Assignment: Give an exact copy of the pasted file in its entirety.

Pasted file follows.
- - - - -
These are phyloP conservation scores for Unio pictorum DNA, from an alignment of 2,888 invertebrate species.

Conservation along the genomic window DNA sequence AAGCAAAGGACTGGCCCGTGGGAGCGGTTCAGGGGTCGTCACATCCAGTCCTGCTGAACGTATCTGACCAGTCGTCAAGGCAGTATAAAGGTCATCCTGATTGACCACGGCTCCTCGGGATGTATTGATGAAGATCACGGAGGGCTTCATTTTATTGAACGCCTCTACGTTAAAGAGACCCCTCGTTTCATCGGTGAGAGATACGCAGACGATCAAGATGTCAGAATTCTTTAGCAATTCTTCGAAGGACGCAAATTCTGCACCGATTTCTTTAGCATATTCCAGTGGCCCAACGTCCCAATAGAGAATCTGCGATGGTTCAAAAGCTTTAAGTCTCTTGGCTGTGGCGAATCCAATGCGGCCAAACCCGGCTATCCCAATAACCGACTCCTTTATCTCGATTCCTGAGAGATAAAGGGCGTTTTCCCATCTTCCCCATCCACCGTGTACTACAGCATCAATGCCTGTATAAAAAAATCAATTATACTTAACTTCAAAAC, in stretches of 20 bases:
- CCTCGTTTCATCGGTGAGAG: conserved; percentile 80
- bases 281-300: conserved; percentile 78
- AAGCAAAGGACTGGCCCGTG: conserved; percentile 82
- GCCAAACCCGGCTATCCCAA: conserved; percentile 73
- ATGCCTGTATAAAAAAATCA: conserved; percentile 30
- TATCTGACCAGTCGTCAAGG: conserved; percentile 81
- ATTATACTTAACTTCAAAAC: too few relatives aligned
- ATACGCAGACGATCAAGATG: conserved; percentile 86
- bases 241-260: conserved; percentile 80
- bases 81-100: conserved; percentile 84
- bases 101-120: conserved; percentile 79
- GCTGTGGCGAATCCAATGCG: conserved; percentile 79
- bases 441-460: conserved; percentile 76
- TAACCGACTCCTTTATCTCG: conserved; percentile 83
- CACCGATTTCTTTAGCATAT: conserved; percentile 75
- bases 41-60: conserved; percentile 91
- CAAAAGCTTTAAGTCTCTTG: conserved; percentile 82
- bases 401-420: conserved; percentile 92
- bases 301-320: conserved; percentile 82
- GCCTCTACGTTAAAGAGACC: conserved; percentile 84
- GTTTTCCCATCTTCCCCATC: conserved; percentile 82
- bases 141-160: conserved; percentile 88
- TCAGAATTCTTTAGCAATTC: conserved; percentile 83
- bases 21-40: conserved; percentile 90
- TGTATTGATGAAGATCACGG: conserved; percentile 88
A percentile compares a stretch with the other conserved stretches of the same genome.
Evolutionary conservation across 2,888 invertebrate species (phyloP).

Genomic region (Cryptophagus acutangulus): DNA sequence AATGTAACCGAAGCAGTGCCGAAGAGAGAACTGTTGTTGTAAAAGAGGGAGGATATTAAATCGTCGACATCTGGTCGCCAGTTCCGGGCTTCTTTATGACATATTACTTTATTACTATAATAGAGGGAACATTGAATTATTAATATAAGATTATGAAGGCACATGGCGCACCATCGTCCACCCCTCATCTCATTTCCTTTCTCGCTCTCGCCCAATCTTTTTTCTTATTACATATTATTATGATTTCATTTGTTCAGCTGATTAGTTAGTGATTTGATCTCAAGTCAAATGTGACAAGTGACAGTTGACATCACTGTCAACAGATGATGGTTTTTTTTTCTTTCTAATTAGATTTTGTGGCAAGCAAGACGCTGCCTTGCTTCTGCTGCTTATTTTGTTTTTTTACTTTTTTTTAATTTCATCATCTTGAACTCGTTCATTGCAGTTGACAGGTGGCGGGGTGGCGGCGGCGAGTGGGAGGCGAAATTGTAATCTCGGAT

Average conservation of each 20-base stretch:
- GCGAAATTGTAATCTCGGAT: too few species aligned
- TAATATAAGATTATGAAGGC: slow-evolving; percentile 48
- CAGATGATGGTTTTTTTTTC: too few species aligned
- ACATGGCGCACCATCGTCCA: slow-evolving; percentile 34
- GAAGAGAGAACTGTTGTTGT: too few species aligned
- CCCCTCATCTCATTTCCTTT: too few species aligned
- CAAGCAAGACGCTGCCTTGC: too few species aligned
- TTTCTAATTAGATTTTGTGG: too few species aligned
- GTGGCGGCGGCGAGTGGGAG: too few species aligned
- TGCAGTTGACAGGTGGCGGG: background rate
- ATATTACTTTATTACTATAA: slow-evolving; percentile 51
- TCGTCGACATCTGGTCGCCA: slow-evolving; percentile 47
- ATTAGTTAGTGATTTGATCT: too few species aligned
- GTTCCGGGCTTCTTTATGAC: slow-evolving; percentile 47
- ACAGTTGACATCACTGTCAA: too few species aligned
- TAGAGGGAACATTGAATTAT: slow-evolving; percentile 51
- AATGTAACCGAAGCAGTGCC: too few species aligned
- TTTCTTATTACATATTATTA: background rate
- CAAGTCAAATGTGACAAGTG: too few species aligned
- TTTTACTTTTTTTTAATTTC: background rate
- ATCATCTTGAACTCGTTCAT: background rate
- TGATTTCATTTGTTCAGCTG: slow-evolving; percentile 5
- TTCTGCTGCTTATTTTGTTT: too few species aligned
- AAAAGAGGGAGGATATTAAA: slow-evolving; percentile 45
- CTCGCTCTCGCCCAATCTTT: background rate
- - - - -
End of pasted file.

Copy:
These are phyloP conservation scores for Unio pictorum DNA, from an alignment of 2,888 invertebrate species.

Conservation along the genomic window DNA sequence AAGCAAAGGACTGGCCCGTGGGAGCGGTTCAGGGGTCGTCACATCCAGTCCTGCTGAACGTATCTGACCAGTCGTCAAGGCAGTATAAAGGTCATCCTGATTGACCACGGCTCCTCGGGATGTATTGATGAAGATCACGGAGGGCTTCATTTTATTGAACGCCTCTACGTTAAAGAGACCCCTCGTTTCATCGGTGAGAGATACGCAGACGATCAAGATGTCAGAATTCTTTAGCAATTCTTCGAAGGACGCAAATTCTGCACCGATTTCTTTAGCATATTCCAGTGGCCCAACGTCCCAATAGAGAATCTGCGATGGTTCAAAAGCTTTAAGTCTCTTGGCTGTGGCGAATCCAATGCGGCCAAACCCGGCTATCCCAATAACCGACTCCTTTATCTCGATTCCTGAGAGATAAAGGGCGTTTTCCCATCTTCCCCATCCACCGTGTACTACAGCATCAATGCCTGTATAAAAAAATCAATTATACTTAACTTCAAAAC, in stretches of 20 bases:
- CCTCGTTTCATCGGTGAGAG: conserved; percentile 80
- bases 281-300: conserved; percentile 78
- AAGCAAAGGACTGGCCCGTG: conserved; percentile 82
- GCCAAACCCGGCTATCCCAA: conserved; percentile 73
- ATGCCTGTATAAAAAAATCA: conserved; percentile 30
- TATCTGACCAGTCGTCAAGG: conserved; percentile 81
- ATTATACTTAACTTCAAAAC: too few relatives aligned
- ATACGCAGACGATCAAGATG: conserved; percentile 86
- bases 241-260: conserved; percentile 80
- bases 81-100: conserved; percentile 84
- bases 101-120: conserved; percentile 79
- GCTGTGGCGAATCCAATGCG: conserved; percentile 79
- bases 441-460: conserved; percentile 76
- TAACCGACTCCTTTATCTCG: conserved; percentile 83
- CACCGATTTCTTTAGCATAT: conserved; percentile 75
- bases 41-60: conserved; percentile 91
- CAAAAGCTTTAAGTCTCTTG: conserved; percentile 82
- bases 401-420: conserved; percentile 92
- bases 301-320: conserved; percentile 82
- GCCTCTACGTTAAAGAGACC: conserved; percentile 84
- GTTTTCCCATCTTCCCCATC: conserved; percentile 82
- bases 141-160: conserved; percentile 88
- TCAGAATTCTTTAGCAATTC: conserved; percentile 83
- bases 21-40: conserved; percentile 90
- TGTATTGATGAAGATCACGG: conserved; percentile 88
A percentile compares a stretch with the other conserved stretches of the same genome.
Evolutionary conservation across 2,888 invertebrate species (phyloP).

Genomic region (Cryptophagus acutangulus): DNA sequence AATGTAACCGAAGCAGTGCCGAAGAGAGAACTGTTGTTGTAAAAGAGGGAGGATATTAAATCGTCGACATCTGGTCGCCAGTTCCGGGCTTCTTTATGACATATTACTTTATTACTATAATAGAGGGAACATTGAATTATTAATATAAGATTATGAAGGCACATGGCGCACCATCGTCCACCCCTCATCTCATTTCCTTTCTCGCTCTCGCCCAATCTTTTTTCTTATTACATATTATTATGATTTCATTTGTTCAGCTGATTAGTTAGTGATTTGATCTCAAGTCAAATGTGACAAGTGACAGTTGACATCACTGTCAACAGATGATGGTTTTTTTTTCTTTCTAATTAGATTTTGTGGCAAGCAAGACGCTGCCTTGCTTCTGCTGCTTATTTTGTTTTTTTACTTTTTTTTAATTTCATCATCTTGAACTCGTTCATTGCAGTTGACAGGTGGCGGGGTGGCGGCGGCGAGTGGGAGGCGAAATTGTAATCTCGGAT

Average conservation of each 20-base stretch:
- GCGAAATTGTAATCTCGGAT: too few species aligned
- TAATATAAGATTATGAAGGC: slow-evolving; percentile 48
- CAGATGATGGTTTTTTTTTC: too few species aligned
- ACATGGCGCACCATCGTCCA: slow-evolving; percentile 34
- GAAGAGAGAACTGTTGTTGT: too few species aligned
- CCCCTCATCTCATTTCCTTT: too few species aligned
- CAAGCAAGACGCTGCCTTGC: too few species aligned
- TTTCTAATTAGATTTTGTGG: too few species aligned
- GTGGCGGCGGCGAGTGGGAG: too few species aligned
- TGCAGTTGACAGGTGGCGGG: background rate
- ATATTACTTTATTACTATAA: slow-evolving; percentile 51
- TCGTCGACATCTGGTCGCCA: slow-evolving; percentile 47
- ATTAGTTAGTGATTTGATCT: too few species aligned
- GTTCCGGGCTTCTTTATGAC: slow-evolving; percentile 47
- ACAGTTGACATCACTGTCAA: too few species aligned
- TAGAGGGAACATTGAATTAT: slow-evolving; percentile 51
- AATGTAACCGAAGCAGTGCC: too few species aligned
- TTTCTTATTACATATTATTA: background rate
- CAAGTCAAATGTGACAAGTG: too few species aligned
- TTTTACTTTTTTTTAATTTC: background rate
- ATCATCTTGAACTCGTTCAT: background rate
- TGATTTCATTTGTTCAGCTG: slow-evolving; percentile 5
- TTCTGCTGCTTATTTTGTTT: too few species aligned
- AAAAGAGGGAGGATATTAAA: slow-evolving; percentile 45
- CTCGCTCTCGCCCAATCTTT: background rate